Austin: What's the most surprising thing you've learned from your experiments?
Marshall: Most surprising to me is that people really seem hungry for this type of information! I get emails and messages daily from Brulosophy readers thanking me for helping to make their brew day simpler and sharing their own experiment results. When I started Brulosophy, I had no idea it would be so well received, something that has taken some getting used to.
One thing I've learned from the results of the experiments is that it appears many of the traditional homebrewing methods we've been taught, most of which were gleaned from professional brewing practices, simply don't matter as much as we presumed. Take for example hot-side aeration or making sure to kettle trub out of the fermentor, these are things that may very well have a negative impact for commercial brewers making huge batches of beer, though it seems matter very little for homebrewers. This issue of scale is one I'm very interested in and look forward to continue exploring through my own and others' experimentation.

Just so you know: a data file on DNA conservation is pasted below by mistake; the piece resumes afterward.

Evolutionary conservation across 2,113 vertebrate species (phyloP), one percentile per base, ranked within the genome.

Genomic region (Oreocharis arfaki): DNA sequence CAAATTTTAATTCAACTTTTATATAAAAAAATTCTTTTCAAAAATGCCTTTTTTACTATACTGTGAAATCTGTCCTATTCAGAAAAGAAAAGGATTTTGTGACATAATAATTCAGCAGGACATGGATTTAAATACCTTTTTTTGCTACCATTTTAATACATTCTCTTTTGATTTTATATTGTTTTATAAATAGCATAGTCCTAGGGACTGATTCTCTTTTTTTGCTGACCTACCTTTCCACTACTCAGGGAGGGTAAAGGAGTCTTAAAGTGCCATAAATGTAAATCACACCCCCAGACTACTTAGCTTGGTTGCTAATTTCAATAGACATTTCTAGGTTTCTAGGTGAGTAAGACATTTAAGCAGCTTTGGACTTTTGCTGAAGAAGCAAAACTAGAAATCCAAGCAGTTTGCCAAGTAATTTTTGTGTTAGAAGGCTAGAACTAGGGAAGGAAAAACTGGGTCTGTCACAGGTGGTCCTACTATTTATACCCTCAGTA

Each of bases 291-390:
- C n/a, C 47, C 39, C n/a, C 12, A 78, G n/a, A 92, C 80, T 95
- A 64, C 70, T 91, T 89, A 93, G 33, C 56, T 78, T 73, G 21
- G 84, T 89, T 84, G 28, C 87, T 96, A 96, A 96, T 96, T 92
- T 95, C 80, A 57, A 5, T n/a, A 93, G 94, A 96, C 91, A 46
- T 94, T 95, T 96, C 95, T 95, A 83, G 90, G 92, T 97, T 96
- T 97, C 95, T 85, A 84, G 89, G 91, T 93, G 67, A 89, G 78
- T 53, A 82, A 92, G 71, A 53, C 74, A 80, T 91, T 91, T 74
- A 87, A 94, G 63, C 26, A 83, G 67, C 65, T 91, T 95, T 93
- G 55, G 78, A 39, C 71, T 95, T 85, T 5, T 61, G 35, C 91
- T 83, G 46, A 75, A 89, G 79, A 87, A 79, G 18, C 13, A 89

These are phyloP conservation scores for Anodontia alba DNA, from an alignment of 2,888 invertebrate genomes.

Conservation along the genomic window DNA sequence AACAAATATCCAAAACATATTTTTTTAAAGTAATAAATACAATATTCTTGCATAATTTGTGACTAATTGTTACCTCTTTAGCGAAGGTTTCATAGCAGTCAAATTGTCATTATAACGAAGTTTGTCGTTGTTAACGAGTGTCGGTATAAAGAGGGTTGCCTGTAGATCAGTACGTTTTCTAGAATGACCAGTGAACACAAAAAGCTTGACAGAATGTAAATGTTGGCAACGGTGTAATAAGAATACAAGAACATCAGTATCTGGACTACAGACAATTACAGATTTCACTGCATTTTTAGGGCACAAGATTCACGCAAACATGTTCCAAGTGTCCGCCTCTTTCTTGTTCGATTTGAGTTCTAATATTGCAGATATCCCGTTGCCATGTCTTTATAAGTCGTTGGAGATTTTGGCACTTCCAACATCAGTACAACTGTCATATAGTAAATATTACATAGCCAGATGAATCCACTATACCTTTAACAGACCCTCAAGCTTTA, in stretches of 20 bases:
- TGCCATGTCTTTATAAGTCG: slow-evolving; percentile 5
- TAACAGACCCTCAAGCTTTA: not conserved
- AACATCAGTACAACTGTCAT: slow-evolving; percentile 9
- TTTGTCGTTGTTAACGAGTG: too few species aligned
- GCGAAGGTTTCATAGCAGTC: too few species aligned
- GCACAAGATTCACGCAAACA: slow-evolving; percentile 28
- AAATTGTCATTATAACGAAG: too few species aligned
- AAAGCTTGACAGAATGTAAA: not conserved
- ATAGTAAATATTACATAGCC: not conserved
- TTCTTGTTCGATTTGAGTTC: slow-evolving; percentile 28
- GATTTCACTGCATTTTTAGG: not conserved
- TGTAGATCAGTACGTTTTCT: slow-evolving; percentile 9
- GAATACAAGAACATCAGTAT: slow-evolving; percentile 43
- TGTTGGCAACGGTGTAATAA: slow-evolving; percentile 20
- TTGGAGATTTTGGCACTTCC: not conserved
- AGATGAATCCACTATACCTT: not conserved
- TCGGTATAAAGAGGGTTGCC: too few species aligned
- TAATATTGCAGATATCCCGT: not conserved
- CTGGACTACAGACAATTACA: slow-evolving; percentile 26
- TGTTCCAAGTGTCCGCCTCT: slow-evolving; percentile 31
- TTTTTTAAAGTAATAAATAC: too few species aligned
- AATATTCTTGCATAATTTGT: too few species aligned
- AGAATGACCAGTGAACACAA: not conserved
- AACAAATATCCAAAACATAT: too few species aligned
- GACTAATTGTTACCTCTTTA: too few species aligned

Austin:What is the one piece of advice you wish someone would've giving you when you first started?
Marshall: Easy: it's not necessary to start with extract, all grain is just as approachable for new brewers! While I have no regrets, it would have been super cool if when I went into the LHBS to purchase my first kit someone would have informed me that, using a very simple method, all grain brewing was just as simple as using extract with steeping grains.